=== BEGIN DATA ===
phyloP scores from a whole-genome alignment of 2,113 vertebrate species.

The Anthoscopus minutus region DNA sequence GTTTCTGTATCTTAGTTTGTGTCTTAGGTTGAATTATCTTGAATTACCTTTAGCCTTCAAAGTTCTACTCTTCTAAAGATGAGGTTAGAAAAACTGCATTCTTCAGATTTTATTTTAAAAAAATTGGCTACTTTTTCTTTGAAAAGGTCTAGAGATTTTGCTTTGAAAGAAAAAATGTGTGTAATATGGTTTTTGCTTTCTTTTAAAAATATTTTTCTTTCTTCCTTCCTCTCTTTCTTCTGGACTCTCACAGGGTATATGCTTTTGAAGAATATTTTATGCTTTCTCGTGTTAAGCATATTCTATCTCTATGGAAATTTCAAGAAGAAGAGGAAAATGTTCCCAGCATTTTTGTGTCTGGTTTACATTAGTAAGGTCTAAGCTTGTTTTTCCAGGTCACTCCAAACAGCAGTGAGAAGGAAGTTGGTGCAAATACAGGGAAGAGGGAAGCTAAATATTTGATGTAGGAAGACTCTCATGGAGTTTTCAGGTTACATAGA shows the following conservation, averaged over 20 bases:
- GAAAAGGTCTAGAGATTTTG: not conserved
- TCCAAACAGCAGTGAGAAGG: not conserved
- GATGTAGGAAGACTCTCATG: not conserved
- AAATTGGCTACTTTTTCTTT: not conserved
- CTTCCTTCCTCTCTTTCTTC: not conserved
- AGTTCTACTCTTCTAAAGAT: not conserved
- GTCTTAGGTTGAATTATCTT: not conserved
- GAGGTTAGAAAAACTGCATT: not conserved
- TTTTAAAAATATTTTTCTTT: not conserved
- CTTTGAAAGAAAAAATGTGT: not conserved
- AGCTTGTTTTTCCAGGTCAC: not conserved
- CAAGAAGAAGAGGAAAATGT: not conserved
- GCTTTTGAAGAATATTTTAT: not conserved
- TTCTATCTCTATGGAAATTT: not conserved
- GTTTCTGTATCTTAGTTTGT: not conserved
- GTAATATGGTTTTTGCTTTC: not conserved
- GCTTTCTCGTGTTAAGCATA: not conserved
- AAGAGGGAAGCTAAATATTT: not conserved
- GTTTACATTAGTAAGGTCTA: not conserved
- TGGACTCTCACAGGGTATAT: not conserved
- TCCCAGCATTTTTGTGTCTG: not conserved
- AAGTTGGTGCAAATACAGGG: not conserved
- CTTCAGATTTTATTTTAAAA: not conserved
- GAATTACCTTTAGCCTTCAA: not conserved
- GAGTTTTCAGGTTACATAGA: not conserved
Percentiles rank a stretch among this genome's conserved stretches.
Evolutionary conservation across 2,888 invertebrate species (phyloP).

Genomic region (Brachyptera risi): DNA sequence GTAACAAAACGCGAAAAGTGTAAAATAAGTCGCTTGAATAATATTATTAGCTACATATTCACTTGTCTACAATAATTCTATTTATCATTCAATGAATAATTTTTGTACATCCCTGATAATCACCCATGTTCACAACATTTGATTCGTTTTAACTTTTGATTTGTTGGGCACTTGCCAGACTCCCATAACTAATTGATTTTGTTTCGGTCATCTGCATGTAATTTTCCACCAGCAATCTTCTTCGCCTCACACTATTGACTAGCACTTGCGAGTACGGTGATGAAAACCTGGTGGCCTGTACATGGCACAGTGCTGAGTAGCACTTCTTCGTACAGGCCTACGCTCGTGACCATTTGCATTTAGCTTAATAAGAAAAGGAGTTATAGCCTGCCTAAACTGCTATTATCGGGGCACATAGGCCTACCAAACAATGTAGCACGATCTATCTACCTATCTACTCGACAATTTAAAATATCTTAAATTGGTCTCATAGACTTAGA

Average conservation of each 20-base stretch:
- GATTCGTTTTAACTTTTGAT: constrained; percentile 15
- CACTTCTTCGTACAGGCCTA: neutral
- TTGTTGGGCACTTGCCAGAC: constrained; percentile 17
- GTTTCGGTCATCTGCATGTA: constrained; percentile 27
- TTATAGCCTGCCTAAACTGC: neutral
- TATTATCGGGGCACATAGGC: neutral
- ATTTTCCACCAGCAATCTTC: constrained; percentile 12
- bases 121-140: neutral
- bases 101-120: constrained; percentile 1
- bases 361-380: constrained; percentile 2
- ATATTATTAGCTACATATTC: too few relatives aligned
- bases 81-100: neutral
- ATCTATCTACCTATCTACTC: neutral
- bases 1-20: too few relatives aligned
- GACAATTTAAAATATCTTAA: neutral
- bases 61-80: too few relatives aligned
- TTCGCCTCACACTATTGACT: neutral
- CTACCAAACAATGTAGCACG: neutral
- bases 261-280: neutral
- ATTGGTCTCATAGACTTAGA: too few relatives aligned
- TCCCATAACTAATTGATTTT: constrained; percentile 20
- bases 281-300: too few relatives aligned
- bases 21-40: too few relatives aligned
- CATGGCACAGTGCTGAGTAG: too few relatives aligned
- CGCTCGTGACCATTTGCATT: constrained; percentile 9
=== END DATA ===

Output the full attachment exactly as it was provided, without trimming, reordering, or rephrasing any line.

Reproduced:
phyloP scores from a whole-genome alignment of 2,113 vertebrate species.

The Anthoscopus minutus region DNA sequence GTTTCTGTATCTTAGTTTGTGTCTTAGGTTGAATTATCTTGAATTACCTTTAGCCTTCAAAGTTCTACTCTTCTAAAGATGAGGTTAGAAAAACTGCATTCTTCAGATTTTATTTTAAAAAAATTGGCTACTTTTTCTTTGAAAAGGTCTAGAGATTTTGCTTTGAAAGAAAAAATGTGTGTAATATGGTTTTTGCTTTCTTTTAAAAATATTTTTCTTTCTTCCTTCCTCTCTTTCTTCTGGACTCTCACAGGGTATATGCTTTTGAAGAATATTTTATGCTTTCTCGTGTTAAGCATATTCTATCTCTATGGAAATTTCAAGAAGAAGAGGAAAATGTTCCCAGCATTTTTGTGTCTGGTTTACATTAGTAAGGTCTAAGCTTGTTTTTCCAGGTCACTCCAAACAGCAGTGAGAAGGAAGTTGGTGCAAATACAGGGAAGAGGGAAGCTAAATATTTGATGTAGGAAGACTCTCATGGAGTTTTCAGGTTACATAGA shows the following conservation, averaged over 20 bases:
- GAAAAGGTCTAGAGATTTTG: not conserved
- TCCAAACAGCAGTGAGAAGG: not conserved
- GATGTAGGAAGACTCTCATG: not conserved
- AAATTGGCTACTTTTTCTTT: not conserved
- CTTCCTTCCTCTCTTTCTTC: not conserved
- AGTTCTACTCTTCTAAAGAT: not conserved
- GTCTTAGGTTGAATTATCTT: not conserved
- GAGGTTAGAAAAACTGCATT: not conserved
- TTTTAAAAATATTTTTCTTT: not conserved
- CTTTGAAAGAAAAAATGTGT: not conserved
- AGCTTGTTTTTCCAGGTCAC: not conserved
- CAAGAAGAAGAGGAAAATGT: not conserved
- GCTTTTGAAGAATATTTTAT: not conserved
- TTCTATCTCTATGGAAATTT: not conserved
- GTTTCTGTATCTTAGTTTGT: not conserved
- GTAATATGGTTTTTGCTTTC: not conserved
- GCTTTCTCGTGTTAAGCATA: not conserved
- AAGAGGGAAGCTAAATATTT: not conserved
- GTTTACATTAGTAAGGTCTA: not conserved
- TGGACTCTCACAGGGTATAT: not conserved
- TCCCAGCATTTTTGTGTCTG: not conserved
- AAGTTGGTGCAAATACAGGG: not conserved
- CTTCAGATTTTATTTTAAAA: not conserved
- GAATTACCTTTAGCCTTCAA: not conserved
- GAGTTTTCAGGTTACATAGA: not conserved
Percentiles rank a stretch among this genome's conserved stretches.
Evolutionary conservation across 2,888 invertebrate species (phyloP).

Genomic region (Brachyptera risi): DNA sequence GTAACAAAACGCGAAAAGTGTAAAATAAGTCGCTTGAATAATATTATTAGCTACATATTCACTTGTCTACAATAATTCTATTTATCATTCAATGAATAATTTTTGTACATCCCTGATAATCACCCATGTTCACAACATTTGATTCGTTTTAACTTTTGATTTGTTGGGCACTTGCCAGACTCCCATAACTAATTGATTTTGTTTCGGTCATCTGCATGTAATTTTCCACCAGCAATCTTCTTCGCCTCACACTATTGACTAGCACTTGCGAGTACGGTGATGAAAACCTGGTGGCCTGTACATGGCACAGTGCTGAGTAGCACTTCTTCGTACAGGCCTACGCTCGTGACCATTTGCATTTAGCTTAATAAGAAAAGGAGTTATAGCCTGCCTAAACTGCTATTATCGGGGCACATAGGCCTACCAAACAATGTAGCACGATCTATCTACCTATCTACTCGACAATTTAAAATATCTTAAATTGGTCTCATAGACTTAGA

Average conservation of each 20-base stretch:
- GATTCGTTTTAACTTTTGAT: constrained; percentile 15
- CACTTCTTCGTACAGGCCTA: neutral
- TTGTTGGGCACTTGCCAGAC: constrained; percentile 17
- GTTTCGGTCATCTGCATGTA: constrained; percentile 27
- TTATAGCCTGCCTAAACTGC: neutral
- TATTATCGGGGCACATAGGC: neutral
- ATTTTCCACCAGCAATCTTC: constrained; percentile 12
- bases 121-140: neutral
- bases 101-120: constrained; percentile 1
- bases 361-380: constrained; percentile 2
- ATATTATTAGCTACATATTC: too few relatives aligned
- bases 81-100: neutral
- ATCTATCTACCTATCTACTC: neutral
- bases 1-20: too few relatives aligned
- GACAATTTAAAATATCTTAA: neutral
- bases 61-80: too few relatives aligned
- TTCGCCTCACACTATTGACT: neutral
- CTACCAAACAATGTAGCACG: neutral
- bases 261-280: neutral
- ATTGGTCTCATAGACTTAGA: too few relatives aligned
- TCCCATAACTAATTGATTTT: constrained; percentile 20
- bases 281-300: too few relatives aligned
- bases 21-40: too few relatives aligned
- CATGGCACAGTGCTGAGTAG: too few relatives aligned
- CGCTCGTGACCATTTGCATT: constrained; percentile 9